Binance to Disclose Crypto Listing Fees, Donate 100% to Charity
Binance, the world's largest crypto exchange by trading volume, says all listing fees will now be declared and donated to its charity arm.
Binance, currently the world's largest cryptocurrency exchange by trading volume, has announced that it will now disclose all cryptocurrency listing fees and donate the funds to charity.
According to a company blog post published Monday, token projects seeking to be listed on the exchange will continue to be allowed to propose their own listing fees. The exchange will neither dictate such fees nor impose a minimum pricing level, the post indicates.
Notably, Binance said it will donate 100 percent of listing fees to its recently launched charity division, the Blockchain Charity Foundation.
In an email to CoinDesk, the exchange added that all the listing fees, that are now effectively donations, will be published on foundation's website, in a move to increase transparency in the listing process.
Binance CEO Changpeng Zhao stated in the post that the donation amount is down to the projects themselves and the size does not "guarantee or in any way influence the outcome" of the exchange's listing review process.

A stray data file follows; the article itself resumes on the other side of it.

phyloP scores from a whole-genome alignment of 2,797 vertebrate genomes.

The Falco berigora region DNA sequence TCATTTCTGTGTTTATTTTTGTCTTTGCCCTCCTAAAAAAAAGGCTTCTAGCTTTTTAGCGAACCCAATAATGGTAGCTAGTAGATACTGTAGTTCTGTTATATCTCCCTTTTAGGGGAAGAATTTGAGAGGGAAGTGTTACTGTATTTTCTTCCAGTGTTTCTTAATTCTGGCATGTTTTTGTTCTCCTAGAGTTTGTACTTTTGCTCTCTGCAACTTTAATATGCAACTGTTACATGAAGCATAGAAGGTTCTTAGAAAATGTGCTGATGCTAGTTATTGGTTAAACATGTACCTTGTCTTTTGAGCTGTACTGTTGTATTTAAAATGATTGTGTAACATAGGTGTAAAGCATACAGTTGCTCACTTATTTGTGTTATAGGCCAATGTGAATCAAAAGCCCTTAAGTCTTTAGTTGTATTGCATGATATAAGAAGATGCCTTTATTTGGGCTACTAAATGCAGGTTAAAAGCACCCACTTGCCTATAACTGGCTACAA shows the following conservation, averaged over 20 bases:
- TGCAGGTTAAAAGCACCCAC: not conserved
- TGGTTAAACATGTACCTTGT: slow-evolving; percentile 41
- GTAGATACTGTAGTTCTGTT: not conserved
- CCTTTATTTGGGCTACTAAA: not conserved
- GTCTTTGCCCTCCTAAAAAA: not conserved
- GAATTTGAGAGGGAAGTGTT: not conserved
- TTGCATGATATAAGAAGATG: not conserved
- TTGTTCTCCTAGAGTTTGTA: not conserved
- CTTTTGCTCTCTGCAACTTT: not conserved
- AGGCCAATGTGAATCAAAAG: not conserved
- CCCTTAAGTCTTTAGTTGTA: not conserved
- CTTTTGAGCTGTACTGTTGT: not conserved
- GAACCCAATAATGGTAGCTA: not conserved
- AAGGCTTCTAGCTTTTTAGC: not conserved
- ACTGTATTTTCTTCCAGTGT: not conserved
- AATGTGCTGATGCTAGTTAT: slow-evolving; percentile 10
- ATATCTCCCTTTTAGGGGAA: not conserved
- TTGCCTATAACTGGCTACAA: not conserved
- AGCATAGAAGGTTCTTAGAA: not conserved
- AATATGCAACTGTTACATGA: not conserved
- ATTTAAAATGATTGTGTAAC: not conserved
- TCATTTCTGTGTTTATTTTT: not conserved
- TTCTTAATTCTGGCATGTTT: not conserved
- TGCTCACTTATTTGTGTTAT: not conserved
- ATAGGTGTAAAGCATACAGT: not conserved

The exchange's charity arm was launched in July to put al least some of its billions of dollars in profits into charity initiatives. The foundation is chaired by Helen Hai, a goodwill ambassador for the United Nations Industrial Development Organization.
Today's policy shift also follows recent debate over the murky area of the fees charged by exchanges to list crypto tokens, which are generally not declared. A Bloomberg report in April cited research published by an industry analysis firm which suggested crypto projects could pay anywhere between $1 million to $3 million for addition to major trading platforms.
In August, a crypto project CEO claimed on Twitter that Binance had quoted 400 bitcoin in an email as a fee for listing the firm's asset in August. But Zhao later denied the claim, saying Binance never quoted fees via email.
He went on to state at the time: "We don't list shitcoins even if they pay 400 or 4,000 BTC. ... Question is not 'how much does Binance charge to list?' but 'is my coin good enough?'"
Binance image via Shutterstock
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